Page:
Georgia coach needs to live up to his name
HOOVER, Ala. — Kirby Smart’s name fits.
The Georgia head football coach got his degree in finance and his master’s at Florida State University.
He resisted jumping from being an assistant to just any head coaching job. His name came up with almost every head coach opening since winning the 2009 Broyles Award as the nation’s top assistant football coach.
Smart waited until the right job in the right division opened and he rushed into Georgia, his alma mater, with everything but a band and a parade.
He grew up in Georgia, played defensive back for the Bulldogs, earned All-SEC status his senior year and was on the SEC All-Academic team four years.
He was a rock star hired to play a local gig in his adopted hometown.
Yet, he was hired to fill big shoes after Mark Richt went 145-51 overall and 83-37 in SEC play over a 15-year run. Richt was fired after a 9-3 2015 season, and the movers and shakers at Georgia went for Smart like President Trump has the world of Twitter.
Richt landed in Miami and went 9-3 his first season and the Hurricane Nation loves the a guy who knew the importance of relationships, even with the media. He even encourages his players to be interviewed.
That was the first big difference.
Smart has been Sabanized after spending 10 seasons working for Alabama’s Nick Saban.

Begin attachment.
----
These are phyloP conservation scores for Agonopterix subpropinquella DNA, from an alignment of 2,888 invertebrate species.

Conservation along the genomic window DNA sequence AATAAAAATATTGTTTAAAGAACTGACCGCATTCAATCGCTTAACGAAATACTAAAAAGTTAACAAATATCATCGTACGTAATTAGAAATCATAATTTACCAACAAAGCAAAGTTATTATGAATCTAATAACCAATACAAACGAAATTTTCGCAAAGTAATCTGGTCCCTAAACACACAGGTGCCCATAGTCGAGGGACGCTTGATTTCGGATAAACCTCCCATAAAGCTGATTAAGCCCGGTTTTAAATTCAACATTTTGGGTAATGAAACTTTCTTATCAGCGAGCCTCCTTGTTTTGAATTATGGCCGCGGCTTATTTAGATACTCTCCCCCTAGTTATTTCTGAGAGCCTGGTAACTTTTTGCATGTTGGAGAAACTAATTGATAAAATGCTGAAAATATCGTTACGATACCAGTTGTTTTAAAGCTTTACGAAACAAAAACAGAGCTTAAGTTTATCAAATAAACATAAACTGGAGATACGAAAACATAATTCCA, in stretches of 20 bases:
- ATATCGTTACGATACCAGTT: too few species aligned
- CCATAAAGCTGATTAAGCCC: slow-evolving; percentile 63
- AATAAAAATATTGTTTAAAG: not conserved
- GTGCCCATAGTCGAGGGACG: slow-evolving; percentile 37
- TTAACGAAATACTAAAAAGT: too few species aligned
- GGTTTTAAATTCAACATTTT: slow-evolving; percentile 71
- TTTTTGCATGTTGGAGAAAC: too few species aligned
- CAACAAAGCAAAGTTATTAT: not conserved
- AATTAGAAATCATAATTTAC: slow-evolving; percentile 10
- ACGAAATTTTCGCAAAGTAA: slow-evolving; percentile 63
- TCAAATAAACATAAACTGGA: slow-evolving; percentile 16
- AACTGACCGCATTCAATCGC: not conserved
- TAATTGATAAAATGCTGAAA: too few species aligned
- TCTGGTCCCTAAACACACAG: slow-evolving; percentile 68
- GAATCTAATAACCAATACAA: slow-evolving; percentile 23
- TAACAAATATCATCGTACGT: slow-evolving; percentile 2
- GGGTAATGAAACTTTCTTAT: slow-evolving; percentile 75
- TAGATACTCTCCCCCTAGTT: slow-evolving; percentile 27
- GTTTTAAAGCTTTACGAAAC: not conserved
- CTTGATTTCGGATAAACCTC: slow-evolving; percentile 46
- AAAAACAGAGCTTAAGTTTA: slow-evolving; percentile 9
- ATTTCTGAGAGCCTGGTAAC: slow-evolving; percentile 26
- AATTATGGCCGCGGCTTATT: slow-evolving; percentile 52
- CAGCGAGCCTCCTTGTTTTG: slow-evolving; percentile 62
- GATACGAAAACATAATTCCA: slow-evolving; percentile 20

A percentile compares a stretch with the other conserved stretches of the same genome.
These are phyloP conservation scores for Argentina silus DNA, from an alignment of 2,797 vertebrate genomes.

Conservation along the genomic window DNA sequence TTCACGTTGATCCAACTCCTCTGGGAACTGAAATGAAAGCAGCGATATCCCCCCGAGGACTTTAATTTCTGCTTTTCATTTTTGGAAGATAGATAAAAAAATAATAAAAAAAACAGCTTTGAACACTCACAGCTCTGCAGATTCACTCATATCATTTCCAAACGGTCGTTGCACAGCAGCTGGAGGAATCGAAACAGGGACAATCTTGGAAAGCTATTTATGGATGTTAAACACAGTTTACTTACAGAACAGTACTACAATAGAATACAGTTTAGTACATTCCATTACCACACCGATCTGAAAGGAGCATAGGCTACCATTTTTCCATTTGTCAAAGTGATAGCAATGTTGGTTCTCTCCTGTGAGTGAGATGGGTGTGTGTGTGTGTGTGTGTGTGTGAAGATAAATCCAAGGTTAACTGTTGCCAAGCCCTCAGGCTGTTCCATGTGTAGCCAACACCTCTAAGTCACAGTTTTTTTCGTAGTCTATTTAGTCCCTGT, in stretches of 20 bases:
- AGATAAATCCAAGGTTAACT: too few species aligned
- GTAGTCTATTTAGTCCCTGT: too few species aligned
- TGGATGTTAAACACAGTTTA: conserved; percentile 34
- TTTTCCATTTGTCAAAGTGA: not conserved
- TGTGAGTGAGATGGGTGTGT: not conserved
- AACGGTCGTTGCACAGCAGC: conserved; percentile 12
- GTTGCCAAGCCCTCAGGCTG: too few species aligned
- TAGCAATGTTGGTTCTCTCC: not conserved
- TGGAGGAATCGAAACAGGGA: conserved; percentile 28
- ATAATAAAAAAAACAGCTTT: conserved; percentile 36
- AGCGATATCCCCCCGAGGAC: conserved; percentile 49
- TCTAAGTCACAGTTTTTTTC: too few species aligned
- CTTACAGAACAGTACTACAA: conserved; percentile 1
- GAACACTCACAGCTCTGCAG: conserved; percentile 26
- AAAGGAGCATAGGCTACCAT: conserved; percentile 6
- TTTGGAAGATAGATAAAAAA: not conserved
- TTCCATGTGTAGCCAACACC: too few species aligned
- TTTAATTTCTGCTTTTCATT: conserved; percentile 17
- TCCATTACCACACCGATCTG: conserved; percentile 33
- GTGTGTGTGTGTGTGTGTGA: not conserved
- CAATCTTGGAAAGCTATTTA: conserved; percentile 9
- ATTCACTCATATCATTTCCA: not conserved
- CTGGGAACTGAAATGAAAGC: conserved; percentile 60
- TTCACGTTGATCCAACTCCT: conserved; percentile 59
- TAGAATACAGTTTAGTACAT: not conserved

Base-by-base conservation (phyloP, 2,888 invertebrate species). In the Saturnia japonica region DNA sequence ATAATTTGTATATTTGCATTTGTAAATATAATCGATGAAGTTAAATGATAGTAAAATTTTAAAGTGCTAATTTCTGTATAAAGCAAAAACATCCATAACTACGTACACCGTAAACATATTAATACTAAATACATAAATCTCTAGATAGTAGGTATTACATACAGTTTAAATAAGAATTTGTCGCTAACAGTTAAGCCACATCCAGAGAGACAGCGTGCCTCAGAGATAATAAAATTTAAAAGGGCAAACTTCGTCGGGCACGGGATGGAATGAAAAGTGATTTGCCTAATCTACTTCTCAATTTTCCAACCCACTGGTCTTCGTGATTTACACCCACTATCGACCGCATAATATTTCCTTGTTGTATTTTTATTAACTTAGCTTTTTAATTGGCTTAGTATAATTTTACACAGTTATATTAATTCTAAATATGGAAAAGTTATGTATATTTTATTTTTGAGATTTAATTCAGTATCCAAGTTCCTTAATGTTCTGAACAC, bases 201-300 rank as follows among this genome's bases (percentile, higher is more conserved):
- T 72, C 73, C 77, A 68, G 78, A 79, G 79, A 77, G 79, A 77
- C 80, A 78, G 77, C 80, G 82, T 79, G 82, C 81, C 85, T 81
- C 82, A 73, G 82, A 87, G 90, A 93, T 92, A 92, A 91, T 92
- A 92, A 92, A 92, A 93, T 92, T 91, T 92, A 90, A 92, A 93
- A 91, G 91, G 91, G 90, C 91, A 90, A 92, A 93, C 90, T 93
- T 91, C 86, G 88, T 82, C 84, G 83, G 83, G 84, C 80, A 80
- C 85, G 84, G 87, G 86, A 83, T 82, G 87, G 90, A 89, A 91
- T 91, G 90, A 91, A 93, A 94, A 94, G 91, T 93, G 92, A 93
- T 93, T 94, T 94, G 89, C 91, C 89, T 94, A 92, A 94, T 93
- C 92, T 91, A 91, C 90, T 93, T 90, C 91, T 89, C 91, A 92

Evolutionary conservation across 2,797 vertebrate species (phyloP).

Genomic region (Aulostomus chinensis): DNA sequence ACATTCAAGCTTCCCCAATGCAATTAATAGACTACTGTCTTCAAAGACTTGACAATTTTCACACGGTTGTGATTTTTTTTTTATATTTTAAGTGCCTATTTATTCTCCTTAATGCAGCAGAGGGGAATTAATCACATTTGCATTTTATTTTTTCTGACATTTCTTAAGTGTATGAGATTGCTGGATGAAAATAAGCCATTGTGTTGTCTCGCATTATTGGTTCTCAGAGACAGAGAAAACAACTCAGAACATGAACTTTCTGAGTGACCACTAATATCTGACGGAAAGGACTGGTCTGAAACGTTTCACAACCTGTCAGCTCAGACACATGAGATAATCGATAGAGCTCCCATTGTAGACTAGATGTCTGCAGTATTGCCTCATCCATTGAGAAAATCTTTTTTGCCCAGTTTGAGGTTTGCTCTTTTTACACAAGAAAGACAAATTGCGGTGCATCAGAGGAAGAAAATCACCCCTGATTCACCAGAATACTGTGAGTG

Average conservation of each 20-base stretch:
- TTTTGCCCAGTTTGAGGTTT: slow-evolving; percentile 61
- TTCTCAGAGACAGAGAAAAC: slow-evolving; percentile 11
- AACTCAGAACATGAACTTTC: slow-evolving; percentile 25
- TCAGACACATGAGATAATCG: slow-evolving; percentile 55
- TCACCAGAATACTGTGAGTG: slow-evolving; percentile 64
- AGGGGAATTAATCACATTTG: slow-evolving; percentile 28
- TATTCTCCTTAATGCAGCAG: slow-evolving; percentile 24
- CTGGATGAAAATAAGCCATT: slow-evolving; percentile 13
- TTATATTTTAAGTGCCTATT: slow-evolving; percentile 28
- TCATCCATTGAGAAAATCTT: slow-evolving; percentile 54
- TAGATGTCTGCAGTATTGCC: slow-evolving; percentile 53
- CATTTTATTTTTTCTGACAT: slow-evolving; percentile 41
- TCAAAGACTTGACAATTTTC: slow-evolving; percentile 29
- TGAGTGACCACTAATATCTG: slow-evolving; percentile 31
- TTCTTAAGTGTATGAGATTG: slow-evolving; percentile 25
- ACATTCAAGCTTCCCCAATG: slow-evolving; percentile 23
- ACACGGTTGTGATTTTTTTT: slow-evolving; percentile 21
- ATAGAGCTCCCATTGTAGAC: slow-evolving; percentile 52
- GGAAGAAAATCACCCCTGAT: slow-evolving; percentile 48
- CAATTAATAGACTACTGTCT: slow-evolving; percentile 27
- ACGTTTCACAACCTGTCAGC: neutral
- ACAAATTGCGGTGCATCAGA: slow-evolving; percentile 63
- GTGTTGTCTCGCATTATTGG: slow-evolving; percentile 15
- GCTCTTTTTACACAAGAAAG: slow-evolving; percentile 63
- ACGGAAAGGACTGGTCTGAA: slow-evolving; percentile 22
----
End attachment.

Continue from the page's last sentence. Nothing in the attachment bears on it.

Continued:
A year ago, during his first SEC football media days, Smart was as nervous as a long-tailed cat at a rocking chair convention.
He read from a prepared statement before opening the floor to questions from the 250 reporters on hand, and he looked like he’d rather be putting on a blindfold in front of a firing squad.
Apparently he carried that attitude over to the regular season, keeping the media at arm’s length even though the season went nothing like was anticipated.
The Bulldogs went 8-5. Richt averaged winning 9.6 games per year at Georgia. He was 10-5 in bowl games.
Georgia football has almost always been good and much is always expected.
The state produces 40 to 50 FBS players every year. It is a state that gets visited regularly by Saban and all the other coaches who recruit the best players in the country.
When the Bulldogs ended up in the Liberty Bowl last season, the fans stayed away in droves.
On Monday night, at an SEC reception, it was suggested to a reporter who covers Georgia that someone needed to whisper in Smart’s ear to lighten up a little.
“Good luck with that,” the reporter said.
This year at SEC media days, Smart once again had his notes organized and he covered them quickly and efficiently. And when he threw the session open for questions, he was more relaxed, more confident and a little more seasoned.
He wasn’t totally a copy of Saban, who makes reporters feel like idiots if they ask a question that has an error in it. Understand, that for some reason, some media members here always state some sort of fact before asking a question.
Like one reporter who asked Smart about expectations with 21 starters back.
After a slight pause, Smart said that math didn’t add up — Georgia has three starters in the offensive line back — but he never said how many starters he does have back.
It is 18, still a huge number, especially when it includes Nick Chubb, a great running back who opted to play his senior season. But as Les Miles found out at LSU last season when he had 17 starters back, it is what you do with the talent.
Smart said Georgia football is about winning championships, and to do that you have to get to Atlanta for the SEC Championship Game and find a way to beat Saban, his mentor.
He’s smart enough to know neither is easy.